6 points, SCA Band 1, 0.125 EFTSL
Undergraduate - Unit
Refer to the specific census and withdrawal dates for the semester(s) in which this unit is offered.
- Second semester 2017 (Day)
This unit examines the interaction between politics and the economy. Students will be introduced to both classic texts and recent research dealing with the impact of political forces and processes on economic policies and outcomes. No background in economics is required and economic concepts will be explained and discussed with the minimum use of jargon and mathematics.
Through lecture, online discussion, and tutorial participation, students will explore both political science and economic theories with an explicit focus on the practical trade-offs that exist when resolving competing values such as fairness, equality, and maximizing human welfare. These issues tend to be highly polarising and current trends in media and technology are reducing the ability of people to discuss and resolve these competing values. One explicit goal of this unit is for students to develop the skills necessary to identify the competing values associated with a particular economic policy and use empirically grounded theories to find practical solutions that best intermediate those values. These skills are incredibly valuable for society and unfortunately tend to be tragically under-developed.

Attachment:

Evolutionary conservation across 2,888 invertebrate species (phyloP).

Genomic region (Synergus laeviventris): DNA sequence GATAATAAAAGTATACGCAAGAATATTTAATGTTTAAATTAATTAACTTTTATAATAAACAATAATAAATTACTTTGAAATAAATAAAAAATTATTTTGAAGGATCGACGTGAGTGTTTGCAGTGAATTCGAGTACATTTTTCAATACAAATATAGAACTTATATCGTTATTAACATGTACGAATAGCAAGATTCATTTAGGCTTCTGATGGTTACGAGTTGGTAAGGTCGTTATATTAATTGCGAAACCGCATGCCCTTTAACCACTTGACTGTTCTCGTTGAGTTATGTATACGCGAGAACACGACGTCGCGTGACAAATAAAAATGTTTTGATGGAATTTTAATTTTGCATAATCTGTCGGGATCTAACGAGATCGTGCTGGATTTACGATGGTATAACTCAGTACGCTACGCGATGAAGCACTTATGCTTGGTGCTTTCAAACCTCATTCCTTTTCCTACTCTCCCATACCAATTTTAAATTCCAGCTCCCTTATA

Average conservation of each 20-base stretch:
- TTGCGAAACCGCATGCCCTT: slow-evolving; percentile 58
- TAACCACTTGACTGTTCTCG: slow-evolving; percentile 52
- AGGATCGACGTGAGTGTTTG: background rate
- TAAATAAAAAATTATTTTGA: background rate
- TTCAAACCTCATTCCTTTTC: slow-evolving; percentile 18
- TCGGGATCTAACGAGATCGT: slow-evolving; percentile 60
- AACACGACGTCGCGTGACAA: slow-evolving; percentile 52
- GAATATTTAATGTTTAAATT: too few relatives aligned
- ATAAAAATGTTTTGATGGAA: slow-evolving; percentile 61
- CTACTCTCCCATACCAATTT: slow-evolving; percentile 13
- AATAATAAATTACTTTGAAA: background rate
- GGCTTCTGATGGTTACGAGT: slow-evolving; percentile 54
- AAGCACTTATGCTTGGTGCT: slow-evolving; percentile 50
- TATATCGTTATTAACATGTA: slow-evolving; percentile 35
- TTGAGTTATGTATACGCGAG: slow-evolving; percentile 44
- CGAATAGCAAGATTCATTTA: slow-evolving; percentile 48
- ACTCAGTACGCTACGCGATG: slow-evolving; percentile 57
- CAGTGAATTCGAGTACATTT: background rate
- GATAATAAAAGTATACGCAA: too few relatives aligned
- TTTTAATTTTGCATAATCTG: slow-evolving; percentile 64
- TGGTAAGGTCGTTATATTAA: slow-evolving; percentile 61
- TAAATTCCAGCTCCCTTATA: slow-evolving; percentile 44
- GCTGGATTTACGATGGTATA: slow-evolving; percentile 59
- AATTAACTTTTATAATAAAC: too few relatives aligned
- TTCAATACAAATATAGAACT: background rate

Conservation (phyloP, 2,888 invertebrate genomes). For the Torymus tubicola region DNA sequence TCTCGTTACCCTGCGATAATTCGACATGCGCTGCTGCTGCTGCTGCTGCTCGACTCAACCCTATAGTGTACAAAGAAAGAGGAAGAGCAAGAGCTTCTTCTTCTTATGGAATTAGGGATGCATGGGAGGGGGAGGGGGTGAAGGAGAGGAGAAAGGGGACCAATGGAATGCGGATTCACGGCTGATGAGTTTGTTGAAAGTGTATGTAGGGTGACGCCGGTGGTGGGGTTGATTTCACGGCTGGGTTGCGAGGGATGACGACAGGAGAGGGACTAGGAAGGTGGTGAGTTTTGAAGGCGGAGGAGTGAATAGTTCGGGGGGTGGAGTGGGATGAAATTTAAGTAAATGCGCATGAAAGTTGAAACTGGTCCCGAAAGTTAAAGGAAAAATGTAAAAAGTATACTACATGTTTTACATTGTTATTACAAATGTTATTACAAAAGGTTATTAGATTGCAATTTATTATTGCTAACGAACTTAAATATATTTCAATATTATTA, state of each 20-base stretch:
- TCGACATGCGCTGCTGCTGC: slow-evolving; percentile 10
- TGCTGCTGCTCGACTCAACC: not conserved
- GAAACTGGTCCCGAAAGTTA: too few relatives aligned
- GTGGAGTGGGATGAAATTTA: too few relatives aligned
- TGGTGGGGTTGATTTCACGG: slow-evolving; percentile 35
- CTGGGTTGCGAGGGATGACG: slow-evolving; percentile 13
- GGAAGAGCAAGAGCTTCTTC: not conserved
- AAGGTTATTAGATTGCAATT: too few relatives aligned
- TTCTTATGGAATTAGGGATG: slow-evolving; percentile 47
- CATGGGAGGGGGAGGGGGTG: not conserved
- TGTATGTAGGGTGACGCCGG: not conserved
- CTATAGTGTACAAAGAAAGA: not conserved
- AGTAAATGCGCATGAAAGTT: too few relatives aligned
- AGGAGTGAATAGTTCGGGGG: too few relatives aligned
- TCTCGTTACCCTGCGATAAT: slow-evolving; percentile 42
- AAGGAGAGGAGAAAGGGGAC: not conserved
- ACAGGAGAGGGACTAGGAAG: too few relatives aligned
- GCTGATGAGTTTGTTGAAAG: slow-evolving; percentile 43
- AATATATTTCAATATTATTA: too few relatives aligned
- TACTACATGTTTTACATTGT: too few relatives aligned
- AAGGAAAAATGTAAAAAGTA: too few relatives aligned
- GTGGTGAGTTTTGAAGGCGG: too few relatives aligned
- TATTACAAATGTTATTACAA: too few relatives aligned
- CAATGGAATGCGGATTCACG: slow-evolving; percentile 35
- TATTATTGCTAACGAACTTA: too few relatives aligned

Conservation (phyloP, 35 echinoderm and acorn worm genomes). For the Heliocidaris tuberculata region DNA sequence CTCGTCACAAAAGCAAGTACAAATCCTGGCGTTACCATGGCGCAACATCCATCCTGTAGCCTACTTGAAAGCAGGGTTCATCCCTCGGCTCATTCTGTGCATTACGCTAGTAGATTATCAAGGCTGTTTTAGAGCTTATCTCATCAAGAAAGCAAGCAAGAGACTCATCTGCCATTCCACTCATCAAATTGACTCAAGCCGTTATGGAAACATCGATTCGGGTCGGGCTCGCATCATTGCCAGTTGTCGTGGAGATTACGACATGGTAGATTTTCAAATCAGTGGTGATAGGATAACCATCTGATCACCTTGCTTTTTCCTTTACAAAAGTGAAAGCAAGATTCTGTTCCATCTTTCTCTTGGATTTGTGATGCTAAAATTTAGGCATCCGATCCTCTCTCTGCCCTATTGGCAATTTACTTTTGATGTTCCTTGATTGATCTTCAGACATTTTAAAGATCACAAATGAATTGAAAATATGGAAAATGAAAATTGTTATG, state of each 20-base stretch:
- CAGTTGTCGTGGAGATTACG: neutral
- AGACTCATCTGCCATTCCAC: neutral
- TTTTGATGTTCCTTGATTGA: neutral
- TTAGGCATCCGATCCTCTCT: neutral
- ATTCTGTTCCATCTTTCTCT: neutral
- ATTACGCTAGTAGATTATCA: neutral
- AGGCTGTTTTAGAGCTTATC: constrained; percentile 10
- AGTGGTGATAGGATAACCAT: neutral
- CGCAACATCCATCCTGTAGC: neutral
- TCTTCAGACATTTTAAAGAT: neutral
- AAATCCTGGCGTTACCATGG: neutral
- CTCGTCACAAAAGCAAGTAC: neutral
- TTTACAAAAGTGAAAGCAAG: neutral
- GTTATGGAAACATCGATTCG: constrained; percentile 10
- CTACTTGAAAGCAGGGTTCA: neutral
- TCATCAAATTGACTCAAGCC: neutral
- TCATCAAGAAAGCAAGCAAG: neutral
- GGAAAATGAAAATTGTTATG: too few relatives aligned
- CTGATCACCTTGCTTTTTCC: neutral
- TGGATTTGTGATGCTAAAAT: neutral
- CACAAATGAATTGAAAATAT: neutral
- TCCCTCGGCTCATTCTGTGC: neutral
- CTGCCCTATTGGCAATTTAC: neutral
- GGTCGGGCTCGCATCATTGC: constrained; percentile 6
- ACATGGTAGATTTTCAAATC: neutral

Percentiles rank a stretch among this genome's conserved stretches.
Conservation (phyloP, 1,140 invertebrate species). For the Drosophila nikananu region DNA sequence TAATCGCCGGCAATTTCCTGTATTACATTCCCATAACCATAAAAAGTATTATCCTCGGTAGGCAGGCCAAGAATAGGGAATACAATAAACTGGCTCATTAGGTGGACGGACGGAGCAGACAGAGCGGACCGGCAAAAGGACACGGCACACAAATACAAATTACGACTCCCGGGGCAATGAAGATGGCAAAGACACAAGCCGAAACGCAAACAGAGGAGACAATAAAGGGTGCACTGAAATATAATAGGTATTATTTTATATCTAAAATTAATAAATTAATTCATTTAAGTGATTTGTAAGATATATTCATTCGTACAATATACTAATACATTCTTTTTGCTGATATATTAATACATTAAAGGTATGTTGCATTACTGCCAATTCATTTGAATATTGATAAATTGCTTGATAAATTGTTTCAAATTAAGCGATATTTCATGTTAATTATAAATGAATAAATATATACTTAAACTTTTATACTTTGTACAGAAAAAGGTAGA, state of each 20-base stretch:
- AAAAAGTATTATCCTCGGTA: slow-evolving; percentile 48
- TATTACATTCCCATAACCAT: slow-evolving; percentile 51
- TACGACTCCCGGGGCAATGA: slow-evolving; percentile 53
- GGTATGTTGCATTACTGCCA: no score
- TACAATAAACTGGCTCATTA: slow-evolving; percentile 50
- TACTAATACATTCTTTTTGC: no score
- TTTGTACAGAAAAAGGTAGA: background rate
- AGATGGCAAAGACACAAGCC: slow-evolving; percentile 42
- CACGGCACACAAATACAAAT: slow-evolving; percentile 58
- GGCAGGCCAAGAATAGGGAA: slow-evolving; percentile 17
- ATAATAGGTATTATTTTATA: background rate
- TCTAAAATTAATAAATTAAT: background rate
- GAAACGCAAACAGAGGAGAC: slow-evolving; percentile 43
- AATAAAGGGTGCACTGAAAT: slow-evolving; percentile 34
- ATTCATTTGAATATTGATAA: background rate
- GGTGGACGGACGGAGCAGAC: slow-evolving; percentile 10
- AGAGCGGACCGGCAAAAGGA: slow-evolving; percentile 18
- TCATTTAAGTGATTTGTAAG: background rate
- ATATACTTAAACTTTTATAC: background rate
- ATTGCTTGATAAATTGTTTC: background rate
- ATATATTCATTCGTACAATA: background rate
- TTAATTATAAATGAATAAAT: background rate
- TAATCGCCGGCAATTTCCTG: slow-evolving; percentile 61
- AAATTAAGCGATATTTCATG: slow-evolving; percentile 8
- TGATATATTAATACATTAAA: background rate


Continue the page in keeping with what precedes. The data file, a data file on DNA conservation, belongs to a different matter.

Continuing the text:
Upon successful completion of this unit, students should be able to:
- Apply key political economic theories to current issues and problems;
- Explain the difference between the dangers posed by market failures and government failures;
- Identify actors that are positively and negatively impacted by different types of economic redistribution;
- Communicate ideas effectively in both face-to-face and online environments;
- Assess the strengths and weaknesses in own and peer's writing;
- Collaborate with peers on a major project using effective teamwork and online collaborative technologies;
- Connect the theories covered in class to ongoing research by unit instructors and expert bloggers;
- Identify and resolve divergent values in pursuing a particular economic goal.
Within semester assessment: 100%
Minimum total expected workload to achieve the learning outcomes for this unit is 144 hours per semester typically comprising a mixture of scheduled learning activities and independent study. A unit requires on average three/four hours of scheduled activities per week. Scheduled activities may include a combination of teacher directed learning, peer directed learning and online engagement.
See also Unit timetable information
This unit applies to the following area(s) of study
Twelve credit points of first-year Arts units.